Saturday, December 13, 2003

Web News From the Physics Today, a publication by the American Institute of Physics

Web News From the Physics Today, a publication by the American Institute of Physics

Chinese science prize. China now has its first seven-figure science prize. Hong Kong-based billionaire Run Run Shaw has established three $1 million prizes to be awarded annually to scientists in astronomy, mathematics, and life and medical sciences. The prizes will recognize breakthroughs "in academic and scientific research or applications, and [researchers] whose work has resulted in a positive and profound impact on mankind."

The first of the Shaw Prizes will be awarded in June 2004, and "it is possible, and probable, that we may include prizes in other fields in the future," says Koon-Fai Chor, secretary general of the Shaw Prize Foundation, which administers the awards.

"Societal progress has always depended on the tireless efforts of men and women of great talent," he says. "The Shaw Prize is established as a tribute to these pioneers and an encouragement to men and women dedicated to the advancement of civilization." Further information can be found at pkg

Physics server adds biology. One of the oldest and most popular physics preprint servers has created a new section for quantitative biology at Before launched q-bio, roughly 40 submissions per month were related to biology. Those papers were split between the existing physics, computer science, nonlinear sciences, and mathematics subdisciplines hosted by Since the launch of q-bio--which incorporates the existing biological content in the archive-biology-related submissions have increased by a factor of two, says founder Paul Ginsparg of Cornell University.

The drive to create the new preprint section came from pressure within the quantitative biology community to have a centralized archive to share their results, say q-bio coordinators Terry Hwa of the University of California, San Diego, and Michael Lässig of the University of Cologne in Germany. "The hope is that concentrating them in one place will facilitate the growth of this community and perhaps attract readers and ultimately submitters from conventional areas of biology," adds Ginsparg. pkg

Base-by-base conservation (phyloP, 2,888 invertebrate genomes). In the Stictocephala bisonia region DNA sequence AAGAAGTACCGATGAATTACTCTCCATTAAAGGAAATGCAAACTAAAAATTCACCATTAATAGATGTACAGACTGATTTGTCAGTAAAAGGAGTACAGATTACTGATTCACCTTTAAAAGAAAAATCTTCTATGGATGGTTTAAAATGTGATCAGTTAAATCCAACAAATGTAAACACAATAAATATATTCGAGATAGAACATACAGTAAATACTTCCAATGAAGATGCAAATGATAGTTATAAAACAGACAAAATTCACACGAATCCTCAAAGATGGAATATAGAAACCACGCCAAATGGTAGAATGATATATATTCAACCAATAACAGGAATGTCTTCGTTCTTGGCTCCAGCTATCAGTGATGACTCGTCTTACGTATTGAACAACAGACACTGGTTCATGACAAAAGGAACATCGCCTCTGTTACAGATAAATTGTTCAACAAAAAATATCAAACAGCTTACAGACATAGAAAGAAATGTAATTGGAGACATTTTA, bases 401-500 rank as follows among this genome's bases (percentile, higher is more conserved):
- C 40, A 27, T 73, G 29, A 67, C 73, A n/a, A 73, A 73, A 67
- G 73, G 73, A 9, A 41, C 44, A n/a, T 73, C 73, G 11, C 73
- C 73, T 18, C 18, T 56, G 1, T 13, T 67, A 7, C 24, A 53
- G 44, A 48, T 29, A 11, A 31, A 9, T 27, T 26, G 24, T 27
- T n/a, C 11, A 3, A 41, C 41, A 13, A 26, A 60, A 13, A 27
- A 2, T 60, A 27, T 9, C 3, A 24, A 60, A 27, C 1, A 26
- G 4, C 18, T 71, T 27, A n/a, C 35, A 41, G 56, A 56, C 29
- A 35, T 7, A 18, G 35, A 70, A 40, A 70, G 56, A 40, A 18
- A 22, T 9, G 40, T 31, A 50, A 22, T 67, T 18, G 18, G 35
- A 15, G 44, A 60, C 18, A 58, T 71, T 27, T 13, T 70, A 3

History prize honors Pais. The American Physical Society and the American Institute of Physics have established the Abraham Pais Award for the History of Physics. The award will be bestowed annually in recognition of "outstanding scholarly achievements in the history of physics." Open to scholars worldwide, the award will be shared by up to three people in any given year. Winners will split the $5000 purse and receive travel funds to deliver an invited talk at an APS meeting.

A renowned theoretical particle physicist and historian of physics, Pais is best known among historians for his book, Subtle is the Lord: The Science and the Life of Albert Einstein (American Philological Association, 1982), which won the 1983 American Book Award in Science. Pais died in 2000 (see the obituary in Physics Today, May 2001, page 79).

The first Pais award will be announced in 2005. Nominations are due by 1 May 2004. For additional information, see tf

Reprinted From Physics Today,
Copyright 2003 American Institute of Physics

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